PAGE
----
Sounds quite bad, right?
It turns out the reality is a tad more complicated. On the WHO website, the recent mpox data listed under China is the sum of cases reported in China, Taiwan, and Hong Kong.
The lack of data separation is significant here for a few reasons. First, while case counts have indeed risen in China, we don’t know by how much and over what time frame. China reported 106 cases in June alone, and it’s safe to assume there were additional cases in May and July. But there’s no information there to help us understand the exact urgency and severity of the outbreak, which can lead to panic and uninformed interventions. What’s more, as its handling of covid shows, the Chinese government may be holding onto data to serve its own interests.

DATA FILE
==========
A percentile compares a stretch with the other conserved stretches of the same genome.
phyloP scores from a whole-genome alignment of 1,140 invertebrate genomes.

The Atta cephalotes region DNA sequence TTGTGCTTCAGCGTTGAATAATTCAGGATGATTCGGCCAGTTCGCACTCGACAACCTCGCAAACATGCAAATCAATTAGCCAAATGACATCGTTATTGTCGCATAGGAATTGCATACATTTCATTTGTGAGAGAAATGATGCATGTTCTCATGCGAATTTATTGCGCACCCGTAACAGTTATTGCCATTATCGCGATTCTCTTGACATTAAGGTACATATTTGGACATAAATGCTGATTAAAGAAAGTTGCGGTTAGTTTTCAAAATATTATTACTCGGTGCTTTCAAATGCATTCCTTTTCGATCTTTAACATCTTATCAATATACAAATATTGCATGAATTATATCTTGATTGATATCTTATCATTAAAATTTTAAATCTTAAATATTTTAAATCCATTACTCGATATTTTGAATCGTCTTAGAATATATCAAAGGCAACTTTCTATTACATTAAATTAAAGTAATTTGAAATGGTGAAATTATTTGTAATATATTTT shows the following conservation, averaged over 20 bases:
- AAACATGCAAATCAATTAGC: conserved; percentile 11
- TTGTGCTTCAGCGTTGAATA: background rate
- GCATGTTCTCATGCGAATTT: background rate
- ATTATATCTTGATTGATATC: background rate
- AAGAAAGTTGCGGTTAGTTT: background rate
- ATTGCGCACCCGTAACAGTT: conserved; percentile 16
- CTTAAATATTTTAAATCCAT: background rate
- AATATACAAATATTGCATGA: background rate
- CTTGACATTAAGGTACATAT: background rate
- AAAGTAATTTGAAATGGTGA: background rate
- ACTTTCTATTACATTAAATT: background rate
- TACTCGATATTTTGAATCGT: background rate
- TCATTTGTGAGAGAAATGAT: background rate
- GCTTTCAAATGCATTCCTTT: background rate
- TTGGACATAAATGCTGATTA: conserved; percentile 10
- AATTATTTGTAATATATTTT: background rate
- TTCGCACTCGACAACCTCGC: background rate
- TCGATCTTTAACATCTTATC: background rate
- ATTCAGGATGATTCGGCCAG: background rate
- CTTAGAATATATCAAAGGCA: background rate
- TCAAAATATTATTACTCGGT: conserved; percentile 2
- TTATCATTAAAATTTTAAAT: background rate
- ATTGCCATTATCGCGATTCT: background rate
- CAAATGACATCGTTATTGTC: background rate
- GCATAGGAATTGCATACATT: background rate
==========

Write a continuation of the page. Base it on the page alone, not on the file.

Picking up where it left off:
Beyond that, this combined data reporting obscures the fact that Taiwan and China, with their different governing bodies, have responded to public health emergencies in very different ways.
While China has not signaled any interest in using mpox vaccines, Taiwan, which has its own CDC, has already administered over 72,000 shots so far. While China has only issued a one-month report of case counts, Taiwan has a public database showing how many new cases are reported each week, making it easy to see that the outbreak is on the decline there, six months after local transmission started.
So aggregating very different sources of data creates a confusing landscape and makes it hard to follow the impact of public health measures.
This means that when the WHO data shows a 550% increase in weekly new cases in China between July 10 and July 17, the jump means little. It doesn’t reveal the direction of the mpox outbreak; it only emphasizes the broken, irregular pattern of case reporting from China.
This is not to say the outbreak in China is insignificant, but that the data on the WHO website can easily mislead observers.